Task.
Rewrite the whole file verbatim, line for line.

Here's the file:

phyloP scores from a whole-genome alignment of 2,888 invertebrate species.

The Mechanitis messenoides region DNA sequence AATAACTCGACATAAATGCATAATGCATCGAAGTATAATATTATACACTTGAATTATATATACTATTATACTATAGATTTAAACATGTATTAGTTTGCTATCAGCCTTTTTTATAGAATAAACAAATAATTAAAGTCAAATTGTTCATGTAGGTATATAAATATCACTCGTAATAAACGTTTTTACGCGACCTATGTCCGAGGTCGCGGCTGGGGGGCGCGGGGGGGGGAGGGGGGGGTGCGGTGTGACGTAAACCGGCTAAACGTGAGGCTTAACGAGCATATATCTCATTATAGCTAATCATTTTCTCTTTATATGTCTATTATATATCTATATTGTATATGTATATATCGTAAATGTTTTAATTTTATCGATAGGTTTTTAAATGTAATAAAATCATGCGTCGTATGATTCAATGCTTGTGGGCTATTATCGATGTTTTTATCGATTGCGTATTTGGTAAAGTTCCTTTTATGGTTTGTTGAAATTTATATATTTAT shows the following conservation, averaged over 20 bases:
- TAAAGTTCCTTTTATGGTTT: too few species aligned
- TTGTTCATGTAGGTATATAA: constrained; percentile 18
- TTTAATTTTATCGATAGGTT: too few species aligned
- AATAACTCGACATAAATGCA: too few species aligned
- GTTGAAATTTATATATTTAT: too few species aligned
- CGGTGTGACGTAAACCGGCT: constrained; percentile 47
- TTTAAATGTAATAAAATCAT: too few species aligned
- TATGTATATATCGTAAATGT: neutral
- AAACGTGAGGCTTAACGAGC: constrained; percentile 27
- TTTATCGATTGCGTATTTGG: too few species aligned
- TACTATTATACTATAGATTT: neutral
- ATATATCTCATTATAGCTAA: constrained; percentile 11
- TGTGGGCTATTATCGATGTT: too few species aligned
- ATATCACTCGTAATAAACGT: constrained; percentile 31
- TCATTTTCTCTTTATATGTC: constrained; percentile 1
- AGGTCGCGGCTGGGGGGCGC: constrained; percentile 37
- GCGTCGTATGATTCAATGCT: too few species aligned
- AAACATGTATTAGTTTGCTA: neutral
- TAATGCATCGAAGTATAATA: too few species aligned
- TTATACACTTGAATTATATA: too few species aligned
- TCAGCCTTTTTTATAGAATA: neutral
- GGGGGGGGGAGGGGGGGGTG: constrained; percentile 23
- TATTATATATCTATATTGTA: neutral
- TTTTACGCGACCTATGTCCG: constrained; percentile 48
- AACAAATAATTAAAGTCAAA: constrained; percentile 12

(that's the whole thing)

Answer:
phyloP scores from a whole-genome alignment of 2,888 invertebrate species.

The Mechanitis messenoides region DNA sequence AATAACTCGACATAAATGCATAATGCATCGAAGTATAATATTATACACTTGAATTATATATACTATTATACTATAGATTTAAACATGTATTAGTTTGCTATCAGCCTTTTTTATAGAATAAACAAATAATTAAAGTCAAATTGTTCATGTAGGTATATAAATATCACTCGTAATAAACGTTTTTACGCGACCTATGTCCGAGGTCGCGGCTGGGGGGCGCGGGGGGGGGAGGGGGGGGTGCGGTGTGACGTAAACCGGCTAAACGTGAGGCTTAACGAGCATATATCTCATTATAGCTAATCATTTTCTCTTTATATGTCTATTATATATCTATATTGTATATGTATATATCGTAAATGTTTTAATTTTATCGATAGGTTTTTAAATGTAATAAAATCATGCGTCGTATGATTCAATGCTTGTGGGCTATTATCGATGTTTTTATCGATTGCGTATTTGGTAAAGTTCCTTTTATGGTTTGTTGAAATTTATATATTTAT shows the following conservation, averaged over 20 bases:
- TAAAGTTCCTTTTATGGTTT: too few species aligned
- TTGTTCATGTAGGTATATAA: constrained; percentile 18
- TTTAATTTTATCGATAGGTT: too few species aligned
- AATAACTCGACATAAATGCA: too few species aligned
- GTTGAAATTTATATATTTAT: too few species aligned
- CGGTGTGACGTAAACCGGCT: constrained; percentile 47
- TTTAAATGTAATAAAATCAT: too few species aligned
- TATGTATATATCGTAAATGT: neutral
- AAACGTGAGGCTTAACGAGC: constrained; percentile 27
- TTTATCGATTGCGTATTTGG: too few species aligned
- TACTATTATACTATAGATTT: neutral
- ATATATCTCATTATAGCTAA: constrained; percentile 11
- TGTGGGCTATTATCGATGTT: too few species aligned
- ATATCACTCGTAATAAACGT: constrained; percentile 31
- TCATTTTCTCTTTATATGTC: constrained; percentile 1
- AGGTCGCGGCTGGGGGGCGC: constrained; percentile 37
- GCGTCGTATGATTCAATGCT: too few species aligned
- AAACATGTATTAGTTTGCTA: neutral
- TAATGCATCGAAGTATAATA: too few species aligned
- TTATACACTTGAATTATATA: too few species aligned
- TCAGCCTTTTTTATAGAATA: neutral
- GGGGGGGGGAGGGGGGGGTG: constrained; percentile 23
- TATTATATATCTATATTGTA: neutral
- TTTTACGCGACCTATGTCCG: constrained; percentile 48
- AACAAATAATTAAAGTCAAA: constrained; percentile 12